So, I’ve been thinking about storytelling and institutional memory. I’ve been thinking about these ideas for a couple of reasons.
I am a big fan of story telling. I see it connect my family. I see it connect my friends. I see it connect my class and mold it into a community rather than just a bunch of people who come together every Tuesday at 9:08. Now that I am part of the administration team, I am thinking about stories and the larger school institution.
First, the ETMooc course that I participated in (not very whole heartedly I am sorry to say) spent time on (digital) storytelling. I’ve written about this before and I made a little glog as a story.
Second, there was an article in the New York Times called The Family Stories that Bind Us by Bruce Feiler. In it the Dr. Feiler reviews some research that shows that children who know their families stories, especially their big master story (we’ve always worked hard, we always have each other, etc) are better able to deal not just with setbacks, but trauma.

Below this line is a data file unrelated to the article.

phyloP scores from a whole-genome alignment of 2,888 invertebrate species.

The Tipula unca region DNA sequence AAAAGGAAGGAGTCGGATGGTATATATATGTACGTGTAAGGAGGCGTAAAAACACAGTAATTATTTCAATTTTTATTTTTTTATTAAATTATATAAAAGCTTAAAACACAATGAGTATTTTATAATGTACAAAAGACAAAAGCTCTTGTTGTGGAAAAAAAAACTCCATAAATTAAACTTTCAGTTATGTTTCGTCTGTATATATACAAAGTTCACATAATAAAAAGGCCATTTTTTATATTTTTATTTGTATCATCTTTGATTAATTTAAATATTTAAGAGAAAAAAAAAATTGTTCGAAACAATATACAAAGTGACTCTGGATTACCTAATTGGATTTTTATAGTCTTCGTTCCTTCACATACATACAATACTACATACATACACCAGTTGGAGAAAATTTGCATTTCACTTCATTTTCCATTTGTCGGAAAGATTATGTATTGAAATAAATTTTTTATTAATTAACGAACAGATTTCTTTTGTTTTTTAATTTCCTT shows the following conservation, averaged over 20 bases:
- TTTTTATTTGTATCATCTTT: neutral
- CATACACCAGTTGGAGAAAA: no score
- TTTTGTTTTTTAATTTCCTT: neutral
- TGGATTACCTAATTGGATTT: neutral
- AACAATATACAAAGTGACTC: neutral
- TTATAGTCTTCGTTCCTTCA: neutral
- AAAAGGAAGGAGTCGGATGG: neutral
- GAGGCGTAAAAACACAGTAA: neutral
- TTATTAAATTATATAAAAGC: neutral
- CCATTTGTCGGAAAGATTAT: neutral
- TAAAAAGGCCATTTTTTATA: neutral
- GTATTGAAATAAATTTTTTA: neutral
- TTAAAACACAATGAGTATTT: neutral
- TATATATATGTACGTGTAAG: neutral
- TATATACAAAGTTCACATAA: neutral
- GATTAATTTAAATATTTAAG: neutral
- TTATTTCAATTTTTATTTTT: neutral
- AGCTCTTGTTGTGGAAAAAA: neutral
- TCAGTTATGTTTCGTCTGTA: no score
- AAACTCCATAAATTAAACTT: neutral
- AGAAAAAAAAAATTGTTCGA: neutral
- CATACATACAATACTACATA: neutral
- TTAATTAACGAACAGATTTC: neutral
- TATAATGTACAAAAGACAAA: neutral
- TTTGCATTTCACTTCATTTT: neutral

The article also references Jim Collins‘work on moving from “Good to Great.” Collins spoke at last year’s NAIS (National Association of Independent Schools) conference where the theme was “Revolutionary traditions: think big, think great.”
See how this is all coming together in my brain?
Well, my school has several people who have so much institutional memory; they are gifts to the community. They know all the details, but they also know the stories. And, we have a few new colleagues in key positions who have to get to know our stories.
Anyway, this all got me thinking about schools and stories.
- What stories can and should we tell students about ourselves as an institution?
- How might the bigger school stories help provide some academic resiliency for our students?
- Is that story about the great buzzer-beater shot that went in what we are looking for?
- And, what do we do when we change as an institution in some significant ways?
- How can we maintain the connections to the values in our core stories while recognizing that times have changed?
Extrapolating out from the article, which may or may not be a good idea, makes me think that not only are the stories that we tell about our school’s history important, but that by grouping these stories and drawing out themes of courage and grace (our motto is Courage for the deed; grace for the doing), determination, compassion, service, we can create a strong thread that will not only bind us together, but connect us to our history. Times may change and some of the old stories make us cringe a little (am I just thinking of my family stories here?), but if those big ideas are still being articulated through our stories, then we should be able to recognize the early version of who we would become.
Now, when do we do that?